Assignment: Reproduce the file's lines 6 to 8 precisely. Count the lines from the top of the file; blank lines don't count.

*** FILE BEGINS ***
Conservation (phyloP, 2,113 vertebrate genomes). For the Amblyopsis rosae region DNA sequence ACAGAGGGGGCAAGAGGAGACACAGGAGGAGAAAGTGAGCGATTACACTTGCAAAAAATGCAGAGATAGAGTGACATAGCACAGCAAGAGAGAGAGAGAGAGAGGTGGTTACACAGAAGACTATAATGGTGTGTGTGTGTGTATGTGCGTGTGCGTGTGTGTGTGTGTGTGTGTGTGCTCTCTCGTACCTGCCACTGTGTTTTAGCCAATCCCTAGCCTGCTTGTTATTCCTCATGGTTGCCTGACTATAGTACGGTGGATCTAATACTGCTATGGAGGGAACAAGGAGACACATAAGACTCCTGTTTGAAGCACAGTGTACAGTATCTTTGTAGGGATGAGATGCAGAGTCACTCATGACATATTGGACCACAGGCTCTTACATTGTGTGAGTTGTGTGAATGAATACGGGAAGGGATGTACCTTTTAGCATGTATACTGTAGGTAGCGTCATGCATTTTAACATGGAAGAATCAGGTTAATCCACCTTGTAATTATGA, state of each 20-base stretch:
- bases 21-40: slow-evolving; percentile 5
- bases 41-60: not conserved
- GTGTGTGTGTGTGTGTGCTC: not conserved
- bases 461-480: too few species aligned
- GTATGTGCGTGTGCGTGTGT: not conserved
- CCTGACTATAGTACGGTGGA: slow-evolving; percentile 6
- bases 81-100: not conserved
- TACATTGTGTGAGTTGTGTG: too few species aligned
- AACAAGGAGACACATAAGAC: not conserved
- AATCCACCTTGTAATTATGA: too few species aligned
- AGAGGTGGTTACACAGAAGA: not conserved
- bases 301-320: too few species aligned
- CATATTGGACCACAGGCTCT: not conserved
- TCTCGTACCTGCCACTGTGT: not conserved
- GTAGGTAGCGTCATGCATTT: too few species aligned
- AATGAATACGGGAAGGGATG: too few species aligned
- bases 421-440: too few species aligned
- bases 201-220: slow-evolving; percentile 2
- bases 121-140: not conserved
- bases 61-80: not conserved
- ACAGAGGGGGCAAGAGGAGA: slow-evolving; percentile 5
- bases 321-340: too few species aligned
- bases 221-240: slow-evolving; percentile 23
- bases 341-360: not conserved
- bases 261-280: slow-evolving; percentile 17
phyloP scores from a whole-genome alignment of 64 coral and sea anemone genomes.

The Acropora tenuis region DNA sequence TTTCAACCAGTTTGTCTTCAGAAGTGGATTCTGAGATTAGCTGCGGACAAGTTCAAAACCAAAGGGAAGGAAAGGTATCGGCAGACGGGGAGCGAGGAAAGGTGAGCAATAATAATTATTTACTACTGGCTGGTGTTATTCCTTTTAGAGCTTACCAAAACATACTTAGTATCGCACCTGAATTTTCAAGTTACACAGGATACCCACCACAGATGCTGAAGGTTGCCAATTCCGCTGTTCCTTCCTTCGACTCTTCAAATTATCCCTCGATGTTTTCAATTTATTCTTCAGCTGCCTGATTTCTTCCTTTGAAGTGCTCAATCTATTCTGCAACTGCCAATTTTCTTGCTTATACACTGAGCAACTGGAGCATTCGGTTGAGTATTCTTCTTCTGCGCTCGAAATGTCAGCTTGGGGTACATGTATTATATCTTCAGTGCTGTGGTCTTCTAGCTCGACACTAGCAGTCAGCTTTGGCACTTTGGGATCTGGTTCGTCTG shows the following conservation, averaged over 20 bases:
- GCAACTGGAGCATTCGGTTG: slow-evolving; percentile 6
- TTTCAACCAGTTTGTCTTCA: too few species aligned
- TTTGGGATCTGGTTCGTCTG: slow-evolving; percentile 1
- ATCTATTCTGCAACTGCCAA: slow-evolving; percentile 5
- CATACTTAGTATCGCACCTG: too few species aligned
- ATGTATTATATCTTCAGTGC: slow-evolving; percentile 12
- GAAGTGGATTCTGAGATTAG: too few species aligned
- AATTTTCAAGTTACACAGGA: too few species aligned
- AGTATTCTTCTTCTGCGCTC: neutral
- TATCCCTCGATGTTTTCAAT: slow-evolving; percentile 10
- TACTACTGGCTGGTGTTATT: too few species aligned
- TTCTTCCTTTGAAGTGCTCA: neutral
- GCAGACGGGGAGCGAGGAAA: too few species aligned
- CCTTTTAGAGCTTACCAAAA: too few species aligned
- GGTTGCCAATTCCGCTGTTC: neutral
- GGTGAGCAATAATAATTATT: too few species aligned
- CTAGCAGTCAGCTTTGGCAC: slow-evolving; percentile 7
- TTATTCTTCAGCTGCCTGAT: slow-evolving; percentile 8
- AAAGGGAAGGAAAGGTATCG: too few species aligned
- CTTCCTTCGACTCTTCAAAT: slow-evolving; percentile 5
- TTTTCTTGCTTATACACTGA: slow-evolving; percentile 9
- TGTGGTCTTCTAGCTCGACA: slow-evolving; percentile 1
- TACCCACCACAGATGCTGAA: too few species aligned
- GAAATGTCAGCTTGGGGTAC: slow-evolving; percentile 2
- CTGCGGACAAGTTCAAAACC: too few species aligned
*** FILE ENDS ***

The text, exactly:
- GTATGTGCGTGTGCGTGTGT: not conserved
- CCTGACTATAGTACGGTGGA: slow-evolving; percentile 6
- bases 81-100: not conserved